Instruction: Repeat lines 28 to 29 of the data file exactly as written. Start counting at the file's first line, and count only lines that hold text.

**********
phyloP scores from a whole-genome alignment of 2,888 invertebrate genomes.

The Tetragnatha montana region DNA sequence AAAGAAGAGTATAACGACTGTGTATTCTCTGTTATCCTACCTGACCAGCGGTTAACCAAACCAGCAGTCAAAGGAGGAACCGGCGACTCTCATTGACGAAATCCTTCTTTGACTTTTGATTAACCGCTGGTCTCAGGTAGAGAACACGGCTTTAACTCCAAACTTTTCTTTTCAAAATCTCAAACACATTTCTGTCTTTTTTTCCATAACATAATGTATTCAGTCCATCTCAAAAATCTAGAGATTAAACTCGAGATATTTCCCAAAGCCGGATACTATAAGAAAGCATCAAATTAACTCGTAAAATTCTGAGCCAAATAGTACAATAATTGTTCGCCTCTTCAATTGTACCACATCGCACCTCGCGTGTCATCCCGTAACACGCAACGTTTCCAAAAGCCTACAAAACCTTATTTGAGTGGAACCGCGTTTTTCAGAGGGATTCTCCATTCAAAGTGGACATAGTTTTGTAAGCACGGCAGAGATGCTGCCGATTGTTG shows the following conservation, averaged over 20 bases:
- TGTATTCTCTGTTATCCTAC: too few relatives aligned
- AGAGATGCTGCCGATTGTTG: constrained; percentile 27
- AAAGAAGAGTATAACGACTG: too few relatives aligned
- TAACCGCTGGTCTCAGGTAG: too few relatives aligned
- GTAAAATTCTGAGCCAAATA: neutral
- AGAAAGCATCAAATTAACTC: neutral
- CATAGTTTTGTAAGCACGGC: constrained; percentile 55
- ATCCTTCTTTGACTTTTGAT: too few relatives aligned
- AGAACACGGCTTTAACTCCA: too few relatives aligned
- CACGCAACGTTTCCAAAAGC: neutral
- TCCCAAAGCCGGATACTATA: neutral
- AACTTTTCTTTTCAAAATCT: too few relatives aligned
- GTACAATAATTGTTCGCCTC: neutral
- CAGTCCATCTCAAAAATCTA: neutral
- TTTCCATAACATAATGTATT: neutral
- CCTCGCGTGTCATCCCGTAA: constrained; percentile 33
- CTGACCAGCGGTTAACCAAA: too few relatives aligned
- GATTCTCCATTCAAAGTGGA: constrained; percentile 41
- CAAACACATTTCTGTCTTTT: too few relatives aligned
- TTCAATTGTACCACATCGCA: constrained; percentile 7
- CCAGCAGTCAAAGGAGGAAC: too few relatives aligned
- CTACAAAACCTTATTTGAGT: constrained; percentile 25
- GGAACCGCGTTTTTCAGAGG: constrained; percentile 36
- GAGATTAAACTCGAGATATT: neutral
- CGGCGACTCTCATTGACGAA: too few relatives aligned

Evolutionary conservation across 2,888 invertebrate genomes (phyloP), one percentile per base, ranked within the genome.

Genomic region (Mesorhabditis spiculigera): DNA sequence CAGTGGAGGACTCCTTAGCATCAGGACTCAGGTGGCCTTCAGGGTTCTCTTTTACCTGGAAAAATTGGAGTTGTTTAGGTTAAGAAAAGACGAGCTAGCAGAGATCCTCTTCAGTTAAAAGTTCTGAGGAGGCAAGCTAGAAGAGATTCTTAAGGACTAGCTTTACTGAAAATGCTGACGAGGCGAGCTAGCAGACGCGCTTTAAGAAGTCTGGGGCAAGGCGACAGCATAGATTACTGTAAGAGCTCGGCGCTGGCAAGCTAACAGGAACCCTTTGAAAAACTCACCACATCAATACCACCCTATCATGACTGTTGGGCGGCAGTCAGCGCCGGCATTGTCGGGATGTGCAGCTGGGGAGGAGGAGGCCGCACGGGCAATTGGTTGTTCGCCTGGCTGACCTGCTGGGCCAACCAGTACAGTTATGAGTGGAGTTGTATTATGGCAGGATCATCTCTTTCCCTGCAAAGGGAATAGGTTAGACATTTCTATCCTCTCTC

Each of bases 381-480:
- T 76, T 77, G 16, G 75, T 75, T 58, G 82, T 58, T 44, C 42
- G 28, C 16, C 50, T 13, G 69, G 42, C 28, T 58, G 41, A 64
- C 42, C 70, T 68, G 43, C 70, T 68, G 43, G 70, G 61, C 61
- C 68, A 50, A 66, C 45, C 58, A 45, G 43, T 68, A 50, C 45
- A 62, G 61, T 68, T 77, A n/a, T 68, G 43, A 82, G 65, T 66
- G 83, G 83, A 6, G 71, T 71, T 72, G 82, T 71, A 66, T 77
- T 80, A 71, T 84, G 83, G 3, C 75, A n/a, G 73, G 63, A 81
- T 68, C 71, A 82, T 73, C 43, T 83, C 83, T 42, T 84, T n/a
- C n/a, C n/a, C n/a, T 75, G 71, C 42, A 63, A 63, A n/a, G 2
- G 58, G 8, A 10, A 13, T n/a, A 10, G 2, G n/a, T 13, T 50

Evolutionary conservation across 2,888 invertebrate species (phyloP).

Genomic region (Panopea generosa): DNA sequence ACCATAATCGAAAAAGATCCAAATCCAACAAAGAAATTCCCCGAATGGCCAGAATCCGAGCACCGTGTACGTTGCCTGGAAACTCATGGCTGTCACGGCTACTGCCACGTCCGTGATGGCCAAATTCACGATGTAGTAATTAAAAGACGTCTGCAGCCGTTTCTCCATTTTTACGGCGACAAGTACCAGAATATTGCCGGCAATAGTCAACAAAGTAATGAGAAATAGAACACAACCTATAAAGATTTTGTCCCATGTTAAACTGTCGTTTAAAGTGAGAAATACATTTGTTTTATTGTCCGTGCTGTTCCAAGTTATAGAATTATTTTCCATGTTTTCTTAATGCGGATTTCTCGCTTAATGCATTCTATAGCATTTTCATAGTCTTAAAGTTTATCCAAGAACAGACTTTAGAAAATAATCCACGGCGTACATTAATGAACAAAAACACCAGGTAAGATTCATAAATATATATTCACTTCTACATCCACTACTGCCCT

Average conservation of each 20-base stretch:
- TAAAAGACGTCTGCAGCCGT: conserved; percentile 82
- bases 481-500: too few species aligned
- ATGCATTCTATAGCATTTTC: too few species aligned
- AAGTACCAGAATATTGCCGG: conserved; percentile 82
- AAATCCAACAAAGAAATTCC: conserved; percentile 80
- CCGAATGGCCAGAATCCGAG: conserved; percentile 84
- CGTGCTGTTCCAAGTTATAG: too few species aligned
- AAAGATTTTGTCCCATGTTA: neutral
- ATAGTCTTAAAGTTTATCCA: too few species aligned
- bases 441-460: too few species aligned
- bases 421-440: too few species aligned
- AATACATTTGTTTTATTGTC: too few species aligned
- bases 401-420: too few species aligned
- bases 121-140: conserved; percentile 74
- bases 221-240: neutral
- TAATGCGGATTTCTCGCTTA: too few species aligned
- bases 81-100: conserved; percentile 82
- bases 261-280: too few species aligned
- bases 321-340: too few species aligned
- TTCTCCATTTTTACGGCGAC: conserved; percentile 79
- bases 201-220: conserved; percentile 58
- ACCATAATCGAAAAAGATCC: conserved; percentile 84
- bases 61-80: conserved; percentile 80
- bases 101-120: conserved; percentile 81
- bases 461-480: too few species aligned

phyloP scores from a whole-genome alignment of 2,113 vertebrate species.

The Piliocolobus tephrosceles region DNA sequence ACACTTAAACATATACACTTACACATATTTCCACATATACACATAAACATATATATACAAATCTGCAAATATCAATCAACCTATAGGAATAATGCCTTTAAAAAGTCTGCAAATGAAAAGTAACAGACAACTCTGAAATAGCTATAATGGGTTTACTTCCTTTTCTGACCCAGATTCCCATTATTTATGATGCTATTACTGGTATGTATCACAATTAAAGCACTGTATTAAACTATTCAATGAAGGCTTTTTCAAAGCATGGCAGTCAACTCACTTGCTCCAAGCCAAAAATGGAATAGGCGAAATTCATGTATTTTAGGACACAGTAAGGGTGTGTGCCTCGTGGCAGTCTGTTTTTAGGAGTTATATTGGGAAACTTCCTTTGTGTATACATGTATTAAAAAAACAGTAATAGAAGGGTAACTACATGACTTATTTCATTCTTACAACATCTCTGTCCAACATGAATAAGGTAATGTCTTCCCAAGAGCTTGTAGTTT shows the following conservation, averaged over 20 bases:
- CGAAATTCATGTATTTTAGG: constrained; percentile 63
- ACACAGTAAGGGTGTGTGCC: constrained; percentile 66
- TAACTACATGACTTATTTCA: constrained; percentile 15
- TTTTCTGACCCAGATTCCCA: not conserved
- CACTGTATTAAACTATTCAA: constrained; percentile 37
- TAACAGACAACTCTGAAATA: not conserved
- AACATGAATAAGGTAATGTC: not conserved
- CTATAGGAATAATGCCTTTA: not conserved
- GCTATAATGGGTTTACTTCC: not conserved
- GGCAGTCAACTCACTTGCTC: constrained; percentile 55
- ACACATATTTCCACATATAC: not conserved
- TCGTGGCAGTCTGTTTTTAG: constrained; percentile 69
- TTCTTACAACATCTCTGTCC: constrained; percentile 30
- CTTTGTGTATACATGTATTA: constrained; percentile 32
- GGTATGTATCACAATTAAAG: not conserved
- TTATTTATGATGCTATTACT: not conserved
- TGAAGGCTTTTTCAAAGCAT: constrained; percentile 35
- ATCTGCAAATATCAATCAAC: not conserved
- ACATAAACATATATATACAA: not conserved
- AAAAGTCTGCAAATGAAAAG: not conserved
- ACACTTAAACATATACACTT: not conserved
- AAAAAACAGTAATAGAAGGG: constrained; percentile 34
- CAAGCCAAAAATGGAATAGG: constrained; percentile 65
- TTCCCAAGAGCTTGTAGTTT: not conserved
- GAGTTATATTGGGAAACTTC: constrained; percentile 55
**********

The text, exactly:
Evolutionary conservation across 2,888 invertebrate genomes (phyloP), one percentile per base, ranked within the genome.

Genomic region (Mesorhabditis spiculigera): DNA sequence CAGTGGAGGACTCCTTAGCATCAGGACTCAGGTGGCCTTCAGGGTTCTCTTTTACCTGGAAAAATTGGAGTTGTTTAGGTTAAGAAAAGACGAGCTAGCAGAGATCCTCTTCAGTTAAAAGTTCTGAGGAGGCAAGCTAGAAGAGATTCTTAAGGACTAGCTTTACTGAAAATGCTGACGAGGCGAGCTAGCAGACGCGCTTTAAGAAGTCTGGGGCAAGGCGACAGCATAGATTACTGTAAGAGCTCGGCGCTGGCAAGCTAACAGGAACCCTTTGAAAAACTCACCACATCAATACCACCCTATCATGACTGTTGGGCGGCAGTCAGCGCCGGCATTGTCGGGATGTGCAGCTGGGGAGGAGGAGGCCGCACGGGCAATTGGTTGTTCGCCTGGCTGACCTGCTGGGCCAACCAGTACAGTTATGAGTGGAGTTGTATTATGGCAGGATCATCTCTTTCCCTGCAAAGGGAATAGGTTAGACATTTCTATCCTCTCTC